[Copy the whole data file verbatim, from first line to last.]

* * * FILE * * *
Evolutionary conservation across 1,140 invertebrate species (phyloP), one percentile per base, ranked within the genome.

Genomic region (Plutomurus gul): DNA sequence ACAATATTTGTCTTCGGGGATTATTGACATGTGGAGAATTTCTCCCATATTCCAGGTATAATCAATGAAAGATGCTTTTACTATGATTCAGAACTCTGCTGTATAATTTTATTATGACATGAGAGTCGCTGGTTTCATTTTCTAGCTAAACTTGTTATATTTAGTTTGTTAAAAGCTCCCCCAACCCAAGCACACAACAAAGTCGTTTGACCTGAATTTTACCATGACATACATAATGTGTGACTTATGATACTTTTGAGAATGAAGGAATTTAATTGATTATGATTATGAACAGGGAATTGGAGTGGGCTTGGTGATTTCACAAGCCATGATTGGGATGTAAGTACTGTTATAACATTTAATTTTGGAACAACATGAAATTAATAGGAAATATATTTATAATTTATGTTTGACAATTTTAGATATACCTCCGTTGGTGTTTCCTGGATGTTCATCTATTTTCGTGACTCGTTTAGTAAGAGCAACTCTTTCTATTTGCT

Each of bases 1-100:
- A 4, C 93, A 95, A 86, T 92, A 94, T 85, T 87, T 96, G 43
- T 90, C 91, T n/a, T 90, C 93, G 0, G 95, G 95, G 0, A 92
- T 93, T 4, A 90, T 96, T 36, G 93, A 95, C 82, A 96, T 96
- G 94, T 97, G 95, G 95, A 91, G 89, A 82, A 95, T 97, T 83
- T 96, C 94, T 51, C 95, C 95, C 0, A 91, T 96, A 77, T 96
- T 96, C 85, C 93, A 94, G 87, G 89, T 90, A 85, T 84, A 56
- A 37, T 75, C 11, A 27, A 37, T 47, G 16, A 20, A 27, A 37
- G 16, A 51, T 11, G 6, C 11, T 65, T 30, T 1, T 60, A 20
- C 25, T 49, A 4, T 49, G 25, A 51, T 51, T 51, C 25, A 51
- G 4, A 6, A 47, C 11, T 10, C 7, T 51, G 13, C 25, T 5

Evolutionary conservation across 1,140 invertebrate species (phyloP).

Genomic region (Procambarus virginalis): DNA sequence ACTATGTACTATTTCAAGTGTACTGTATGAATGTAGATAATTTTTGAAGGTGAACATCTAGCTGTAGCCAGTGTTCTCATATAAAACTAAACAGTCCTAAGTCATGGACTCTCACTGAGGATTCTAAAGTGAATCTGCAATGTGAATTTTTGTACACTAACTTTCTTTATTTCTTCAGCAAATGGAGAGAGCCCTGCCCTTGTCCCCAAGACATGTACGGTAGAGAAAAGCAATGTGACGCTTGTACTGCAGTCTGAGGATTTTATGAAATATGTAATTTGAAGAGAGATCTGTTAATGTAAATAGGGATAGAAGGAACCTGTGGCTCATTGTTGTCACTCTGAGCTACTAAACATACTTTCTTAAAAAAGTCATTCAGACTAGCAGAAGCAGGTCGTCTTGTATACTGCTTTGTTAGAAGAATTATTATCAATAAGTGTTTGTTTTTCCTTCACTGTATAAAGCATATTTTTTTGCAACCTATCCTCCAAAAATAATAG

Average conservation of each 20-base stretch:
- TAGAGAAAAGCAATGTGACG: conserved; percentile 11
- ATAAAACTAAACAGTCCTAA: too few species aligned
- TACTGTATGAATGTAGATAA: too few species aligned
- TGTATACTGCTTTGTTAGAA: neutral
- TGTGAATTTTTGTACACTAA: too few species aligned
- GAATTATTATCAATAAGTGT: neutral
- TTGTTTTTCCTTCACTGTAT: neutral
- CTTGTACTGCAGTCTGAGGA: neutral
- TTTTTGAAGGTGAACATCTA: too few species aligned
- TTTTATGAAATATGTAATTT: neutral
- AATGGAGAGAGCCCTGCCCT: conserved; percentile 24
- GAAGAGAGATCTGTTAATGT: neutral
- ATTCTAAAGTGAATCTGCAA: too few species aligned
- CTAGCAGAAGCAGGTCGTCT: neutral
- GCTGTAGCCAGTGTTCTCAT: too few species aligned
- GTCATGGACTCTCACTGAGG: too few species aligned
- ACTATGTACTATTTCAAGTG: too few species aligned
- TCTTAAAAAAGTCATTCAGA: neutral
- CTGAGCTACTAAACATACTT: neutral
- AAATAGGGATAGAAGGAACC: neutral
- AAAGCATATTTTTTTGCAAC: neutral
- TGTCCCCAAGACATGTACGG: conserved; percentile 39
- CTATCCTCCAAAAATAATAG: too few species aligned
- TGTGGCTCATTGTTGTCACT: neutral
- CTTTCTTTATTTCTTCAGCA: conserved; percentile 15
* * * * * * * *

Evolutionary conservation across 1,140 invertebrate species (phyloP), one percentile per base, ranked within the genome.

Genomic region (Plutomurus gul): DNA sequence ACAATATTTGTCTTCGGGGATTATTGACATGTGGAGAATTTCTCCCATATTCCAGGTATAATCAATGAAAGATGCTTTTACTATGATTCAGAACTCTGCTGTATAATTTTATTATGACATGAGAGTCGCTGGTTTCATTTTCTAGCTAAACTTGTTATATTTAGTTTGTTAAAAGCTCCCCCAACCCAAGCACACAACAAAGTCGTTTGACCTGAATTTTACCATGACATACATAATGTGTGACTTATGATACTTTTGAGAATGAAGGAATTTAATTGATTATGATTATGAACAGGGAATTGGAGTGGGCTTGGTGATTTCACAAGCCATGATTGGGATGTAAGTACTGTTATAACATTTAATTTTGGAACAACATGAAATTAATAGGAAATATATTTATAATTTATGTTTGACAATTTTAGATATACCTCCGTTGGTGTTTCCTGGATGTTCATCTATTTTCGTGACTCGTTTAGTAAGAGCAACTCTTTCTATTTGCT

Each of bases 1-100:
- A 4, C 93, A 95, A 86, T 92, A 94, T 85, T 87, T 96, G 43
- T 90, C 91, T n/a, T 90, C 93, G 0, G 95, G 95, G 0, A 92
- T 93, T 4, A 90, T 96, T 36, G 93, A 95, C 82, A 96, T 96
- G 94, T 97, G 95, G 95, A 91, G 89, A 82, A 95, T 97, T 83
- T 96, C 94, T 51, C 95, C 95, C 0, A 91, T 96, A 77, T 96
- T 96, C 85, C 93, A 94, G 87, G 89, T 90, A 85, T 84, A 56
- A 37, T 75, C 11, A 27, A 37, T 47, G 16, A 20, A 27, A 37
- G 16, A 51, T 11, G 6, C 11, T 65, T 30, T 1, T 60, A 20
- C 25, T 49, A 4, T 49, G 25, A 51, T 51, T 51, C 25, A 51
- G 4, A 6, A 47, C 11, T 10, C 7, T 51, G 13, C 25, T 5

Evolutionary conservation across 1,140 invertebrate species (phyloP).

Genomic region (Procambarus virginalis): DNA sequence ACTATGTACTATTTCAAGTGTACTGTATGAATGTAGATAATTTTTGAAGGTGAACATCTAGCTGTAGCCAGTGTTCTCATATAAAACTAAACAGTCCTAAGTCATGGACTCTCACTGAGGATTCTAAAGTGAATCTGCAATGTGAATTTTTGTACACTAACTTTCTTTATTTCTTCAGCAAATGGAGAGAGCCCTGCCCTTGTCCCCAAGACATGTACGGTAGAGAAAAGCAATGTGACGCTTGTACTGCAGTCTGAGGATTTTATGAAATATGTAATTTGAAGAGAGATCTGTTAATGTAAATAGGGATAGAAGGAACCTGTGGCTCATTGTTGTCACTCTGAGCTACTAAACATACTTTCTTAAAAAAGTCATTCAGACTAGCAGAAGCAGGTCGTCTTGTATACTGCTTTGTTAGAAGAATTATTATCAATAAGTGTTTGTTTTTCCTTCACTGTATAAAGCATATTTTTTTGCAACCTATCCTCCAAAAATAATAG

Average conservation of each 20-base stretch:
- TAGAGAAAAGCAATGTGACG: conserved; percentile 11
- ATAAAACTAAACAGTCCTAA: too few species aligned
- TACTGTATGAATGTAGATAA: too few species aligned
- TGTATACTGCTTTGTTAGAA: neutral
- TGTGAATTTTTGTACACTAA: too few species aligned
- GAATTATTATCAATAAGTGT: neutral
- TTGTTTTTCCTTCACTGTAT: neutral
- CTTGTACTGCAGTCTGAGGA: neutral
- TTTTTGAAGGTGAACATCTA: too few species aligned
- TTTTATGAAATATGTAATTT: neutral
- AATGGAGAGAGCCCTGCCCT: conserved; percentile 24
- GAAGAGAGATCTGTTAATGT: neutral
- ATTCTAAAGTGAATCTGCAA: too few species aligned
- CTAGCAGAAGCAGGTCGTCT: neutral
- GCTGTAGCCAGTGTTCTCAT: too few species aligned
- GTCATGGACTCTCACTGAGG: too few species aligned
- ACTATGTACTATTTCAAGTG: too few species aligned
- TCTTAAAAAAGTCATTCAGA: neutral
- CTGAGCTACTAAACATACTT: neutral
- AAATAGGGATAGAAGGAACC: neutral
- AAAGCATATTTTTTTGCAAC: neutral
- TGTCCCCAAGACATGTACGG: conserved; percentile 39
- CTATCCTCCAAAAATAATAG: too few species aligned
- TGTGGCTCATTGTTGTCACT: neutral
- CTTTCTTTATTTCTTCAGCA: conserved; percentile 15